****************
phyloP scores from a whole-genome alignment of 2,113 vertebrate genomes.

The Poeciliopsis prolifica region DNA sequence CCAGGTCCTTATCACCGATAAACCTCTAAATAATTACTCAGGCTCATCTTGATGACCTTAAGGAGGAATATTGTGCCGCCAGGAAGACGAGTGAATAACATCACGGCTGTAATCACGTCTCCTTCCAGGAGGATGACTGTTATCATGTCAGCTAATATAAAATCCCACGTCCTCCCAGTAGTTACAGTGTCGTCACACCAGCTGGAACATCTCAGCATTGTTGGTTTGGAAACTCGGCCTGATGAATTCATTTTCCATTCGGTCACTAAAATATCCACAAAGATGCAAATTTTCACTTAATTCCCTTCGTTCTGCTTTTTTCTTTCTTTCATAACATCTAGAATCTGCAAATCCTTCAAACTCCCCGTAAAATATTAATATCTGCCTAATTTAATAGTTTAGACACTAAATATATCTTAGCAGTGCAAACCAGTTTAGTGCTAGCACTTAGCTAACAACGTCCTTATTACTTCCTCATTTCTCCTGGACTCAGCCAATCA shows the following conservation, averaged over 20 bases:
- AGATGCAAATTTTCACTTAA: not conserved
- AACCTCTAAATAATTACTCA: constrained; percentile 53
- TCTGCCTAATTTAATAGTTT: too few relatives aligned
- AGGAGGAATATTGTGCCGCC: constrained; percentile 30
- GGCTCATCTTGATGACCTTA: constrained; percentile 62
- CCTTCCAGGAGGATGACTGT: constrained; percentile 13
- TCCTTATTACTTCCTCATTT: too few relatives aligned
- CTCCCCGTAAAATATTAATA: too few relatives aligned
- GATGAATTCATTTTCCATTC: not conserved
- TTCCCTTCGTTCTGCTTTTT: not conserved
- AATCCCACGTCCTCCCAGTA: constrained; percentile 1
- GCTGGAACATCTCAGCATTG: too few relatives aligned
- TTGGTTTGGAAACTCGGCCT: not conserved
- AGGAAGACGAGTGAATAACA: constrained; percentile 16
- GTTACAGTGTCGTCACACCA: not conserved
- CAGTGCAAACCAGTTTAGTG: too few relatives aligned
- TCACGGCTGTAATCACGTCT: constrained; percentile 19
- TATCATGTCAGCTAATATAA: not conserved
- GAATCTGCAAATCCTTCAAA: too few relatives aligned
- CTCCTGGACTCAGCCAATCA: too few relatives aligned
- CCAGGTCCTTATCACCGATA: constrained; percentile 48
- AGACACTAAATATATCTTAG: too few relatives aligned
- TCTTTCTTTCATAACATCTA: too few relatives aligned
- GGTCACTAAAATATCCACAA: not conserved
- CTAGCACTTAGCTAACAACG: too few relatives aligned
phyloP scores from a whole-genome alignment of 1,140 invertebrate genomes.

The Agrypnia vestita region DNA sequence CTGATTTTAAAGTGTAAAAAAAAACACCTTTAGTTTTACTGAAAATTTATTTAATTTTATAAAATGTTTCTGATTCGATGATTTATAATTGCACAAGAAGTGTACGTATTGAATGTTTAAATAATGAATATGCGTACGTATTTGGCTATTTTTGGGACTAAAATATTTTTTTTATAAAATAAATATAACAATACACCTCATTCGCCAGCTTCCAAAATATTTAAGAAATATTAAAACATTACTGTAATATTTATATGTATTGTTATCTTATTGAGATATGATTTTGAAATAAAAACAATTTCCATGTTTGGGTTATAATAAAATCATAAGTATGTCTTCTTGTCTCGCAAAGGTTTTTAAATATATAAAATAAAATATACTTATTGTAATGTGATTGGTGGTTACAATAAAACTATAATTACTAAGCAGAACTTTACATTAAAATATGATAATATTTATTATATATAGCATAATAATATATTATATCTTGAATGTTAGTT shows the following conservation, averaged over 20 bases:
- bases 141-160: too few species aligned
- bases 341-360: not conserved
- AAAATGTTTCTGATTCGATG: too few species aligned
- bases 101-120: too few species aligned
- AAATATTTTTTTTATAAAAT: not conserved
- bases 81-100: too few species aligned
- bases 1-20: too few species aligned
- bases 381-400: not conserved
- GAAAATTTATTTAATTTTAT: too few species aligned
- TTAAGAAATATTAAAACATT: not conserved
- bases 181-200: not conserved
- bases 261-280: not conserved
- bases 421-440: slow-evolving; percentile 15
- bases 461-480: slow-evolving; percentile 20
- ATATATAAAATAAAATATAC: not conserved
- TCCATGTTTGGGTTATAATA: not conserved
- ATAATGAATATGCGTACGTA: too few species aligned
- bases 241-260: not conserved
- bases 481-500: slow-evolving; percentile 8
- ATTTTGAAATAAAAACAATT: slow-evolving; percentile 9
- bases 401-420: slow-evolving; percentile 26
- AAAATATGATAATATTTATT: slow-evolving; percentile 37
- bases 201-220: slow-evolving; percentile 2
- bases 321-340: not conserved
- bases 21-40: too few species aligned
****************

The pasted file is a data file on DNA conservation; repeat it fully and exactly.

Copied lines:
phyloP scores from a whole-genome alignment of 2,113 vertebrate genomes.

The Poeciliopsis prolifica region DNA sequence CCAGGTCCTTATCACCGATAAACCTCTAAATAATTACTCAGGCTCATCTTGATGACCTTAAGGAGGAATATTGTGCCGCCAGGAAGACGAGTGAATAACATCACGGCTGTAATCACGTCTCCTTCCAGGAGGATGACTGTTATCATGTCAGCTAATATAAAATCCCACGTCCTCCCAGTAGTTACAGTGTCGTCACACCAGCTGGAACATCTCAGCATTGTTGGTTTGGAAACTCGGCCTGATGAATTCATTTTCCATTCGGTCACTAAAATATCCACAAAGATGCAAATTTTCACTTAATTCCCTTCGTTCTGCTTTTTTCTTTCTTTCATAACATCTAGAATCTGCAAATCCTTCAAACTCCCCGTAAAATATTAATATCTGCCTAATTTAATAGTTTAGACACTAAATATATCTTAGCAGTGCAAACCAGTTTAGTGCTAGCACTTAGCTAACAACGTCCTTATTACTTCCTCATTTCTCCTGGACTCAGCCAATCA shows the following conservation, averaged over 20 bases:
- AGATGCAAATTTTCACTTAA: not conserved
- AACCTCTAAATAATTACTCA: constrained; percentile 53
- TCTGCCTAATTTAATAGTTT: too few relatives aligned
- AGGAGGAATATTGTGCCGCC: constrained; percentile 30
- GGCTCATCTTGATGACCTTA: constrained; percentile 62
- CCTTCCAGGAGGATGACTGT: constrained; percentile 13
- TCCTTATTACTTCCTCATTT: too few relatives aligned
- CTCCCCGTAAAATATTAATA: too few relatives aligned
- GATGAATTCATTTTCCATTC: not conserved
- TTCCCTTCGTTCTGCTTTTT: not conserved
- AATCCCACGTCCTCCCAGTA: constrained; percentile 1
- GCTGGAACATCTCAGCATTG: too few relatives aligned
- TTGGTTTGGAAACTCGGCCT: not conserved
- AGGAAGACGAGTGAATAACA: constrained; percentile 16
- GTTACAGTGTCGTCACACCA: not conserved
- CAGTGCAAACCAGTTTAGTG: too few relatives aligned
- TCACGGCTGTAATCACGTCT: constrained; percentile 19
- TATCATGTCAGCTAATATAA: not conserved
- GAATCTGCAAATCCTTCAAA: too few relatives aligned
- CTCCTGGACTCAGCCAATCA: too few relatives aligned
- CCAGGTCCTTATCACCGATA: constrained; percentile 48
- AGACACTAAATATATCTTAG: too few relatives aligned
- TCTTTCTTTCATAACATCTA: too few relatives aligned
- GGTCACTAAAATATCCACAA: not conserved
- CTAGCACTTAGCTAACAACG: too few relatives aligned
phyloP scores from a whole-genome alignment of 1,140 invertebrate genomes.

The Agrypnia vestita region DNA sequence CTGATTTTAAAGTGTAAAAAAAAACACCTTTAGTTTTACTGAAAATTTATTTAATTTTATAAAATGTTTCTGATTCGATGATTTATAATTGCACAAGAAGTGTACGTATTGAATGTTTAAATAATGAATATGCGTACGTATTTGGCTATTTTTGGGACTAAAATATTTTTTTTATAAAATAAATATAACAATACACCTCATTCGCCAGCTTCCAAAATATTTAAGAAATATTAAAACATTACTGTAATATTTATATGTATTGTTATCTTATTGAGATATGATTTTGAAATAAAAACAATTTCCATGTTTGGGTTATAATAAAATCATAAGTATGTCTTCTTGTCTCGCAAAGGTTTTTAAATATATAAAATAAAATATACTTATTGTAATGTGATTGGTGGTTACAATAAAACTATAATTACTAAGCAGAACTTTACATTAAAATATGATAATATTTATTATATATAGCATAATAATATATTATATCTTGAATGTTAGTT shows the following conservation, averaged over 20 bases:
- bases 141-160: too few species aligned
- bases 341-360: not conserved
- AAAATGTTTCTGATTCGATG: too few species aligned
- bases 101-120: too few species aligned
- AAATATTTTTTTTATAAAAT: not conserved
- bases 81-100: too few species aligned
- bases 1-20: too few species aligned
- bases 381-400: not conserved
- GAAAATTTATTTAATTTTAT: too few species aligned
- TTAAGAAATATTAAAACATT: not conserved
- bases 181-200: not conserved
- bases 261-280: not conserved
- bases 421-440: slow-evolving; percentile 15
- bases 461-480: slow-evolving; percentile 20
- ATATATAAAATAAAATATAC: not conserved
- TCCATGTTTGGGTTATAATA: not conserved
- ATAATGAATATGCGTACGTA: too few species aligned
- bases 241-260: not conserved
- bases 481-500: slow-evolving; percentile 8
- ATTTTGAAATAAAAACAATT: slow-evolving; percentile 9
- bases 401-420: slow-evolving; percentile 26
- AAAATATGATAATATTTATT: slow-evolving; percentile 37
- bases 201-220: slow-evolving; percentile 2
- bases 321-340: not conserved
- bases 21-40: too few species aligned